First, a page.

Atlantans gather to remember Julian Bond

Julian Bond wanted three things on his headstone, according to his longtime friend and renowned author Taylor Branch.

“Freedom fighter, founder of SNCC,” Branch said, referring to the Student Nonviolent Coordinating Committee the civil rights titan helped launch in the 1960s. And that Bond — one of the country’s most revered human rights activists — was “easily amused.”

Branch was among those to take part in a national tribute to Bond on Saturday, one week after his death. The former Atlantan died Aug. 15 in Fort Walton Beach, Fla., following complications from what his family has said were vascular problems.

Despite discussing plans with Branch about a grave-site marker, Bond’s body was cremated this week in Florida. The family held a private ceremony to scatter his ashes in the Gulf of Mexico on Saturday, but asked friends and admirers across the globe to lay flowers on water in his honor.

And so a couple hundred Atlantans arrived to the King Center’s reflecting pool in the blazing hot August sun — not for an elaborate memorial service that so often follows the death of a prominent person, but for an informal, somber exchange of memories.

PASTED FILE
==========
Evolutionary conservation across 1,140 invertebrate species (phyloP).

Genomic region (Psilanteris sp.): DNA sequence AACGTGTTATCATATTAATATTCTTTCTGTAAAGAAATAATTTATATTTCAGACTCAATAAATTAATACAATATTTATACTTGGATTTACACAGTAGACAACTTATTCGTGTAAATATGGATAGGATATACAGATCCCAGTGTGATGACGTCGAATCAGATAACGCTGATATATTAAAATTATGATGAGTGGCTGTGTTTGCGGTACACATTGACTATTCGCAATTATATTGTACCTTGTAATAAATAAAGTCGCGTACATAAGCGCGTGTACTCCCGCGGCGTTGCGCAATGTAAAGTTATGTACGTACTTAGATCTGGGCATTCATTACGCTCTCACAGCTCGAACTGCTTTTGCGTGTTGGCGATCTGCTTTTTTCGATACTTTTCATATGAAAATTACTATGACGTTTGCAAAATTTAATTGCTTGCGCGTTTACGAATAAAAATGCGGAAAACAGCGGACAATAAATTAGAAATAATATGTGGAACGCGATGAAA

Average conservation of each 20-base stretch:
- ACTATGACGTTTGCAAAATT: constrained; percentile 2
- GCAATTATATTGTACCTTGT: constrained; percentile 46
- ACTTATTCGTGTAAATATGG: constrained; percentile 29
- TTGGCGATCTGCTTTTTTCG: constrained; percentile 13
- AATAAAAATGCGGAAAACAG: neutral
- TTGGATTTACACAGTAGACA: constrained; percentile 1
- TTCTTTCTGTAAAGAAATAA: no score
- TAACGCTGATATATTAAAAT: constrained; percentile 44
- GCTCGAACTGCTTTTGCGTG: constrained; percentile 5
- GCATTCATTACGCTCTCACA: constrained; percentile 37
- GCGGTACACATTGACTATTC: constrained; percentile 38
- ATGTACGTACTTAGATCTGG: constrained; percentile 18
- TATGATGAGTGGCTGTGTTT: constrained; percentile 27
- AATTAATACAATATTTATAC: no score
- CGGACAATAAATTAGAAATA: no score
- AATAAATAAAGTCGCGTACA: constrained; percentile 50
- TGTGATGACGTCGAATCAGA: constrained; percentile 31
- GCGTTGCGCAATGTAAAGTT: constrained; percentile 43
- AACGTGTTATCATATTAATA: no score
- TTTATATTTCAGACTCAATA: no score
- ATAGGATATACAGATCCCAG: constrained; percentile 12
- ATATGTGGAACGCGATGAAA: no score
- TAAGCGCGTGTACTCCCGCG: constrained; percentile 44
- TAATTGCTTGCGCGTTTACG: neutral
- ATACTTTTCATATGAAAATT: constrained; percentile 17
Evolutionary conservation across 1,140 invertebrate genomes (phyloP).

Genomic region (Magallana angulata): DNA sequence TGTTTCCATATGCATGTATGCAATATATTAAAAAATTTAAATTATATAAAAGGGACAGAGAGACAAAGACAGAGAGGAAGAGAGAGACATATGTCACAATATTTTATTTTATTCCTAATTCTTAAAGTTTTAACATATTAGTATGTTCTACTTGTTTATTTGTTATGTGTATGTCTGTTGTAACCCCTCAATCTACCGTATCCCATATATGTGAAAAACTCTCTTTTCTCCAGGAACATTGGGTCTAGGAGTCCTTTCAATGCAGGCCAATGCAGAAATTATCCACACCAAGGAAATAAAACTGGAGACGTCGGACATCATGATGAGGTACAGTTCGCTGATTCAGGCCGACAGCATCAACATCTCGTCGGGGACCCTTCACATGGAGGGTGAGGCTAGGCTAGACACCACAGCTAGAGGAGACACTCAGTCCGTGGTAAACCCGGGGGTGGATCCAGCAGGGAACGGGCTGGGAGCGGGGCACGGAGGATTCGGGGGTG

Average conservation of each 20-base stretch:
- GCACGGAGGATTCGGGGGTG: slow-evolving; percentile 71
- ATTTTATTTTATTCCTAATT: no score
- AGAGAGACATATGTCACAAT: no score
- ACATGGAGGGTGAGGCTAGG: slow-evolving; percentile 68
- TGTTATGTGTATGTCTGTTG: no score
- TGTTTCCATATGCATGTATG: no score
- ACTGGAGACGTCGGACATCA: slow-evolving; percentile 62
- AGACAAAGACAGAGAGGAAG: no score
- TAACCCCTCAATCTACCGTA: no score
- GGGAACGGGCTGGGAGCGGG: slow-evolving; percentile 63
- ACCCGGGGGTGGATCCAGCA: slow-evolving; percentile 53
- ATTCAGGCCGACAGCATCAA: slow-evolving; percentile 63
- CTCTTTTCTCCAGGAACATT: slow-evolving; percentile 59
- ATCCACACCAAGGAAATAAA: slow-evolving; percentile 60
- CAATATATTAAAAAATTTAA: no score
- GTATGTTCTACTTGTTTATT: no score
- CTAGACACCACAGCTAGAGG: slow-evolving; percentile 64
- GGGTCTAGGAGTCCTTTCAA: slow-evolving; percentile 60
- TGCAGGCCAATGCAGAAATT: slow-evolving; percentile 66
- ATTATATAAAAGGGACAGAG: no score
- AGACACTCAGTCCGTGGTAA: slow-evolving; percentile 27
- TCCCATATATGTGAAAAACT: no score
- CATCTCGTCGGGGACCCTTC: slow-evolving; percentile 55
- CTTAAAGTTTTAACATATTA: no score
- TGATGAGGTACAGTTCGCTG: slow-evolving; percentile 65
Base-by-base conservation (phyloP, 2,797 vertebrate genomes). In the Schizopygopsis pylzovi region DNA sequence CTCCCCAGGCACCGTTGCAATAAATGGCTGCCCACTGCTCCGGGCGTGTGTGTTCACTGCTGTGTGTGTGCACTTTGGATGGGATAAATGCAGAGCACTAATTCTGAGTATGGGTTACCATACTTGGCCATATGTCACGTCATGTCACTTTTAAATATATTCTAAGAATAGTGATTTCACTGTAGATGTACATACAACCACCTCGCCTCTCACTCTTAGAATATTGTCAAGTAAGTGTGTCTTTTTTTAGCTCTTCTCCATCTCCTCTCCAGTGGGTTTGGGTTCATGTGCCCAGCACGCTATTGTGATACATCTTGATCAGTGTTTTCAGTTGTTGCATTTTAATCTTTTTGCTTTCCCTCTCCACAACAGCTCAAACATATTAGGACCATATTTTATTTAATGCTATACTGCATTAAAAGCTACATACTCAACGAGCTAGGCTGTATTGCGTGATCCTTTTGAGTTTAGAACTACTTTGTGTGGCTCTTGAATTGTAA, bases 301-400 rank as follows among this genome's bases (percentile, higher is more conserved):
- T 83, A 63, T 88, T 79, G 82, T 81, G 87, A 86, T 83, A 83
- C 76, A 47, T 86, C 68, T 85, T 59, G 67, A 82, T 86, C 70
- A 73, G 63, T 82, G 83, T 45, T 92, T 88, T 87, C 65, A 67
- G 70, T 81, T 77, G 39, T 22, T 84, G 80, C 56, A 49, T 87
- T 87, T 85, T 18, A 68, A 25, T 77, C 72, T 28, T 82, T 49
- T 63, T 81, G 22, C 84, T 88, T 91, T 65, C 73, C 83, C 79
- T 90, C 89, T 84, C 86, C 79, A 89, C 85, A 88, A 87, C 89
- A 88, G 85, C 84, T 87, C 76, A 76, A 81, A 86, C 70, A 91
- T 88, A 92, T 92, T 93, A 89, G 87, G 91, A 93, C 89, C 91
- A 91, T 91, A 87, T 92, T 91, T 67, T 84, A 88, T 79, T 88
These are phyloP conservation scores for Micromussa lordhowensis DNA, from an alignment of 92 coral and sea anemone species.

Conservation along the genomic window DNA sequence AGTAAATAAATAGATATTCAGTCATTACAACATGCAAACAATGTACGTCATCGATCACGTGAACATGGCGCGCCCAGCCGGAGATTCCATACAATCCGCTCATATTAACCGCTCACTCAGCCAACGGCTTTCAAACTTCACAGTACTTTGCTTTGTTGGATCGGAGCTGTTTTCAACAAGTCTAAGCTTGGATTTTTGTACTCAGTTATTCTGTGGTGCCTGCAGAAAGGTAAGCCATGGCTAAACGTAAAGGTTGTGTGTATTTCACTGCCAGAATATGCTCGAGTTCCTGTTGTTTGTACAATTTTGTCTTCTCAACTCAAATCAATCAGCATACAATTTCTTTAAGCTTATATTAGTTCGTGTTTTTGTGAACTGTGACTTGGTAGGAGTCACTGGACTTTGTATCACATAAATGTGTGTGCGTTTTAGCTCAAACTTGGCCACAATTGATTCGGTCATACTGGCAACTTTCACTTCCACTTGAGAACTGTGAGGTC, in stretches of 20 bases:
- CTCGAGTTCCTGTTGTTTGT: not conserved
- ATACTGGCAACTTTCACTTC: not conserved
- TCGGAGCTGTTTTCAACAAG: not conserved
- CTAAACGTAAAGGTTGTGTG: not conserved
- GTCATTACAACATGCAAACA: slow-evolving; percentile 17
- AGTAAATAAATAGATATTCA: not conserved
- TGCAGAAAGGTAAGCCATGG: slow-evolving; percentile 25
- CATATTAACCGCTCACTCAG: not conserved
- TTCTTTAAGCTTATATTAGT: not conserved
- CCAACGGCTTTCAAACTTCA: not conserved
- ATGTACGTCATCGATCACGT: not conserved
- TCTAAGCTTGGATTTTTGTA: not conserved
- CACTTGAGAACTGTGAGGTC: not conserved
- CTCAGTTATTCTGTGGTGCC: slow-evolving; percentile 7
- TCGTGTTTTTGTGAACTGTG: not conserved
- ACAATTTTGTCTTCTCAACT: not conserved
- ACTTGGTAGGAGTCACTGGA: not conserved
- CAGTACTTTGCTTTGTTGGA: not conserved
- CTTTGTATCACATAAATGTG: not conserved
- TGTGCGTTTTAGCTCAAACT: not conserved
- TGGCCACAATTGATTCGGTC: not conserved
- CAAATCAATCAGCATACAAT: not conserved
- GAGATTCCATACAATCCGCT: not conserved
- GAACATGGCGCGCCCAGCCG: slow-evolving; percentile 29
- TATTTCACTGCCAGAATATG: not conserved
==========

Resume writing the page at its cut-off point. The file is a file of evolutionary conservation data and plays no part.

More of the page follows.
The Rev. C.T. Vivian, former Mayor Andrew Young, State Sen. Nan Orrock, who worked for Bond in the 1960s, Atlanta Mayor Kasim Reed, Councilman Kwanza Hall, Martin Luther King III and others were among those in attendance. The group placed a wreath on the expansive pool just after 3 p.m., the same time Bond’s family was to spread his ashes at sea.

Across the country, in cities including Washington, Dallas and Montgomery, others did the same. Many posted photos on social media of flower petals floating on water in Bond’s honor.

Bond understood that “in order to bring about changes for the good of the (African-American) race, he had to be concerned about the human race,” said Young, who worked alongside Bond in the Civil Rights Movement. “You never saw him holler black power, white power or any other kind of power. He was a human being who understood that all of us had to live together as brothers and sisters, or perish together as fools.”

After serving as the communications chair of SNCC in the 1960s, Bond would go on to spend two decades as a Georgia legislator and become the first president of the Southern Poverty Law Center. Bond, the first African-American to be nominated as the nation’s vice president, also served as a longtime chairman of the NAACP.

Georgia Gov. Nathan Deal ordered flags to fly half-staff to honor Bond on the day of his burial.

His family members have said they are planning a memorial celebration in Washington sometime in September, with the possibility of a formal service to follow in Atlanta.

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